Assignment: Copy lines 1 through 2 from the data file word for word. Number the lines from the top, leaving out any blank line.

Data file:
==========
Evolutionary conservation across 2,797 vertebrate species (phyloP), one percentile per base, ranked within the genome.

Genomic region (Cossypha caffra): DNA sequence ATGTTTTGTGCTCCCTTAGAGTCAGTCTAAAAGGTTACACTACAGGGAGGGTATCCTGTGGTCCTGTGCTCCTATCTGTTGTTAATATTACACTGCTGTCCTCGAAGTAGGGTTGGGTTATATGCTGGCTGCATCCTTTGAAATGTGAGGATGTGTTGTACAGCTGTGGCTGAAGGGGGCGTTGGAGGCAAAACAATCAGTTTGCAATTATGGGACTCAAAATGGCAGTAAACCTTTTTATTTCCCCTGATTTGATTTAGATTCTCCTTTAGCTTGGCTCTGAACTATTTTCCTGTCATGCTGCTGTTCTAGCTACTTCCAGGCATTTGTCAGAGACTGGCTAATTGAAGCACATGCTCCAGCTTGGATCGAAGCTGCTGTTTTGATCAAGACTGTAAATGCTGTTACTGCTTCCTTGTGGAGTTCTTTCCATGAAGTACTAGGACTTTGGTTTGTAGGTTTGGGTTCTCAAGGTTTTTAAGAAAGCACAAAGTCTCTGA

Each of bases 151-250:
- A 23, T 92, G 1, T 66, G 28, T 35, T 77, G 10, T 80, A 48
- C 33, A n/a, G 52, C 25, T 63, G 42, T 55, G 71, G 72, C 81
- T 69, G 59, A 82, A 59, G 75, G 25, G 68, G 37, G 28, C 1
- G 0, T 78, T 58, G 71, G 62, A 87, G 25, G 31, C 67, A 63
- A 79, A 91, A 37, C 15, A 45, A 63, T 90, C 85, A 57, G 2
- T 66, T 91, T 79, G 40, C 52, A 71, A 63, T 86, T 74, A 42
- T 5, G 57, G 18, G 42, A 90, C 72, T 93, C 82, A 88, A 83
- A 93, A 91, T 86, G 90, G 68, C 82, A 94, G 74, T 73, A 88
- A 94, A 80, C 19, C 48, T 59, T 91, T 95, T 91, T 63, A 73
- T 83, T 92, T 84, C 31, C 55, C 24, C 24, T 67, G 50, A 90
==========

Evolutionary conservation across 2,797 vertebrate species (phyloP), one percentile per base, ranked within the genome.

Genomic region (Cossypha caffra): DNA sequence ATGTTTTGTGCTCCCTTAGAGTCAGTCTAAAAGGTTACACTACAGGGAGGGTATCCTGTGGTCCTGTGCTCCTATCTGTTGTTAATATTACACTGCTGTCCTCGAAGTAGGGTTGGGTTATATGCTGGCTGCATCCTTTGAAATGTGAGGATGTGTTGTACAGCTGTGGCTGAAGGGGGCGTTGGAGGCAAAACAATCAGTTTGCAATTATGGGACTCAAAATGGCAGTAAACCTTTTTATTTCCCCTGATTTGATTTAGATTCTCCTTTAGCTTGGCTCTGAACTATTTTCCTGTCATGCTGCTGTTCTAGCTACTTCCAGGCATTTGTCAGAGACTGGCTAATTGAAGCACATGCTCCAGCTTGGATCGAAGCTGCTGTTTTGATCAAGACTGTAAATGCTGTTACTGCTTCCTTGTGGAGTTCTTTCCATGAAGTACTAGGACTTTGGTTTGTAGGTTTGGGTTCTCAAGGTTTTTAAGAAAGCACAAAGTCTCTGA